If there is one thing the civilized world can collectively agree on currently,
it's that the initial photos of the abuses at Abu Ghraib were egregious at
best, stomach turning at worst.
Showcasing the complete disregard for another human being that was a daily
staple of life for the prisoners, it didn't matter that some photos were
grainy, some blurred by the media in order to pass muster for public
consumption. They were enough. If a picture is worth a thousand
words, shut up already. We get it. The world gets it.
But wait! Now comes the titillating debate about whether to release the
thousands of other photos and the media is salivating like a hungry pit bull
with a steak being dangled just out of reach.
Breaking News: They are the only ones slobbering for more.
The world's populous does not need to view them, the descriptions are more than
adequate and the human imagination can take it from there. We do not need
to see the video of Nick Berg's decapitation to appreciate the horror of a
medieval execution in the 21st century. And we do not need to see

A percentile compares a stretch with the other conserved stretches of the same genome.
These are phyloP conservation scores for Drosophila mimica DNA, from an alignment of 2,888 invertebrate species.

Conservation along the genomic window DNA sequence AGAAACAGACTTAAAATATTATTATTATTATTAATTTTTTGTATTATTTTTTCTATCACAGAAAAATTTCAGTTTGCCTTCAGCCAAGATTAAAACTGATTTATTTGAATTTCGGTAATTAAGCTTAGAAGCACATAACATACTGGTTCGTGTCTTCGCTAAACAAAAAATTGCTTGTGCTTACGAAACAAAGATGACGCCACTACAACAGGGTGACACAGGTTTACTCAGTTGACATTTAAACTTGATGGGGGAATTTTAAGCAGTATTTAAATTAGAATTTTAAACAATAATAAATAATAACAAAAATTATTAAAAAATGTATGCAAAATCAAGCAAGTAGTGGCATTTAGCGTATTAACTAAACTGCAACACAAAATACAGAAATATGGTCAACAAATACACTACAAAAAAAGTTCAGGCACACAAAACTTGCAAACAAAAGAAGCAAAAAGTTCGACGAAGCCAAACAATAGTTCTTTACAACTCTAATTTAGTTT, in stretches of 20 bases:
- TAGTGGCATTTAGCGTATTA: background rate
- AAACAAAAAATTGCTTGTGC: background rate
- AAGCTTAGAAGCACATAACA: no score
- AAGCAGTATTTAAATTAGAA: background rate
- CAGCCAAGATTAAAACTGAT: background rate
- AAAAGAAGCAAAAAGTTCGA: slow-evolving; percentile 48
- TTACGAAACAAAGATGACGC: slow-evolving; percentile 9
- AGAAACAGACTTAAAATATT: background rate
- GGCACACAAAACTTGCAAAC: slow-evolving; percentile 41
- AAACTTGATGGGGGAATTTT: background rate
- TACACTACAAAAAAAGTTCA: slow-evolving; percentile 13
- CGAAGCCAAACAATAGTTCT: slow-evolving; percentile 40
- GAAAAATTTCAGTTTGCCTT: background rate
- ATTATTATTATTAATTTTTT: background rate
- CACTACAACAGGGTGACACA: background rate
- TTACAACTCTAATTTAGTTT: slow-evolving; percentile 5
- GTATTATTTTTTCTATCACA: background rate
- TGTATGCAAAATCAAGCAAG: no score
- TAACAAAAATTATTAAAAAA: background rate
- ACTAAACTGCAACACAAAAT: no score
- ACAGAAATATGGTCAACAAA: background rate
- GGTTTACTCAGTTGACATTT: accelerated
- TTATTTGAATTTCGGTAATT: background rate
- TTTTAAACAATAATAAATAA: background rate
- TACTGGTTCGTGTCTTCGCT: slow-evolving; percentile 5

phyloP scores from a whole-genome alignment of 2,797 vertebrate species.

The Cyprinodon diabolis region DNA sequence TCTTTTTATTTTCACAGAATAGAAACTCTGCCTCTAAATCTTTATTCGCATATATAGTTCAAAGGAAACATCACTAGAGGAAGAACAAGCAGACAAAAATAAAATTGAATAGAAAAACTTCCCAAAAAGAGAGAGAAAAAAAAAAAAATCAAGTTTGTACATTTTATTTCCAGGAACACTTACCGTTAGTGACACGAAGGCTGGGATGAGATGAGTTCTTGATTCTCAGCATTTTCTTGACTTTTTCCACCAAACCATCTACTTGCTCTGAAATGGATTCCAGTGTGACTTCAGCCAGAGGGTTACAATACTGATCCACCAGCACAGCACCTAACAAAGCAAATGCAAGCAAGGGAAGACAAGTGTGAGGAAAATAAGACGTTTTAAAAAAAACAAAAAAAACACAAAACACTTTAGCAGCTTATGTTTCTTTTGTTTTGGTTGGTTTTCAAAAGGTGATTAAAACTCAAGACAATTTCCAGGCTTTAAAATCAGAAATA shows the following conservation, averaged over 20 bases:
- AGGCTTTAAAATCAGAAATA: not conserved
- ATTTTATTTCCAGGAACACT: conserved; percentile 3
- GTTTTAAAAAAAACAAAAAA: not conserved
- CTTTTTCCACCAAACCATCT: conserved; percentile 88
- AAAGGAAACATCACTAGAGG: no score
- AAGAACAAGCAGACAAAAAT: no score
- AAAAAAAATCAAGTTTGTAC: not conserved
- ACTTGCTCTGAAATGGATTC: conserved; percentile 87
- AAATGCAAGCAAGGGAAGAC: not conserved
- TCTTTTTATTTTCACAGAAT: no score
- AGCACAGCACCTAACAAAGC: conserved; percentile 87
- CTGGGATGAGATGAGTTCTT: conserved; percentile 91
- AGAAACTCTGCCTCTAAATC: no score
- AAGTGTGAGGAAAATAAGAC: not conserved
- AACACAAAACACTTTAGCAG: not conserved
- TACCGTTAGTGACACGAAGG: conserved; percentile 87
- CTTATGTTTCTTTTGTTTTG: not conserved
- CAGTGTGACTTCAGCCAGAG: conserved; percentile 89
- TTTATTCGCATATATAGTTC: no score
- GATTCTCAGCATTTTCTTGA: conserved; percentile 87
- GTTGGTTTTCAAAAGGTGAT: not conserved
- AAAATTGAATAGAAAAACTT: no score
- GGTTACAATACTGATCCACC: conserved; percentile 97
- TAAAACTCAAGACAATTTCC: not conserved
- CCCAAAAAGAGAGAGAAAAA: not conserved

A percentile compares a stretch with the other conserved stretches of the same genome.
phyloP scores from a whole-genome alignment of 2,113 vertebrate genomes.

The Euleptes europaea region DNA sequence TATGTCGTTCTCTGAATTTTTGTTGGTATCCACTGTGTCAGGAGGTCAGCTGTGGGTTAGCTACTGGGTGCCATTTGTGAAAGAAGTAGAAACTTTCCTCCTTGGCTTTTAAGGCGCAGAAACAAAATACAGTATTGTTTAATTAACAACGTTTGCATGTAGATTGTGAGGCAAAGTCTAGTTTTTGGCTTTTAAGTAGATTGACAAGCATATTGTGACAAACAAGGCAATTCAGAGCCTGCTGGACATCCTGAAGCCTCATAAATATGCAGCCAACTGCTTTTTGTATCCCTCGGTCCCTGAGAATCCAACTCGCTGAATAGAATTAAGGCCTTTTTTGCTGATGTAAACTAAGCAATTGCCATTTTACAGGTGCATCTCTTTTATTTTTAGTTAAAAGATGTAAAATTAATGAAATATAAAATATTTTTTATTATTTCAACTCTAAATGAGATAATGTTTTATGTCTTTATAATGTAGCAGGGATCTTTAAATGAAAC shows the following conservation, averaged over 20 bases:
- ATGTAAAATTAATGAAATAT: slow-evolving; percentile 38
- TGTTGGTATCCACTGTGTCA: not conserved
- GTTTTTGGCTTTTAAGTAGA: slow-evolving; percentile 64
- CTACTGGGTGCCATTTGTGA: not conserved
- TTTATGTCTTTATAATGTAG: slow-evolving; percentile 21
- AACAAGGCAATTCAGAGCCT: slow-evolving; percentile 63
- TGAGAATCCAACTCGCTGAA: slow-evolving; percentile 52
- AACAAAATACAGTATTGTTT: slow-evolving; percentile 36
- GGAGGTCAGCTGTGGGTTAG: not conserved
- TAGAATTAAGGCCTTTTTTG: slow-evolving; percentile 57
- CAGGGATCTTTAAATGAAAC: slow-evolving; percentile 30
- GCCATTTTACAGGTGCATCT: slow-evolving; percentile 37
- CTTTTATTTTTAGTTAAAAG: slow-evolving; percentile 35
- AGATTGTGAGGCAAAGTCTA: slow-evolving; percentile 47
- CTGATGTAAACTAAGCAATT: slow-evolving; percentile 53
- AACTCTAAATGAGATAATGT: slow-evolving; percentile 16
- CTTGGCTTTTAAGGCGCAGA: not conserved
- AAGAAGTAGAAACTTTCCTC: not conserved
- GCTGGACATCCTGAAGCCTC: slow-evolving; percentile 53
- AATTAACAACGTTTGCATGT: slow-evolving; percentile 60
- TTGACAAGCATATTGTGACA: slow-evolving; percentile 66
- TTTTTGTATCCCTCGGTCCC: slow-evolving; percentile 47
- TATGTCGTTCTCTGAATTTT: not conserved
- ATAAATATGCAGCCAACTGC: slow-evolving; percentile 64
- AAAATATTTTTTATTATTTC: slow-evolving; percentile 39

digitally blurred photos of naked Iraqi men being forced to masturbate, in
order to grasp what they are, well, grasping.
America's image is already burning, we do not need to fan the flames.
But that won't stop the media. The sizzle is there and they will get
their teeth around that steak. They will preface their showcasing of more
images with disclaimers of "The pictures you are about to see..." and
defend their right to do so as "reporting the news". They will
run them and rerun them and use language that is as exploitive as the pictures
And the American government, under pressure from the voracious media, will
refer to the release of more as photos as "being transparent", the
latest addition to the political vernacular. What they are all ignoring
is the "slippery slope" - another pundit fave - that is being
created. Donald Rumsfeld freely admits the scandal "is going to get
worse before it gets better", but then told a reporter, "I would be
happy to release all the images to the public and get this behind us."
Behind us? The only thing that will get "behind us" is an
increased swell of anti-American sentiment that will threaten to wipe out every
good deed done in addition to wiping out more soldiers' lives. Show these
images and an already unstable environment in the Middle East has no where to
go but down.
I don't deny the rubber necking, voyeuristic tendencies of the human race.
If you show it, we will watch. But the public simply does not have a
right, much less a need to see everything. We get it.
And the media are the only ones hungry for more.
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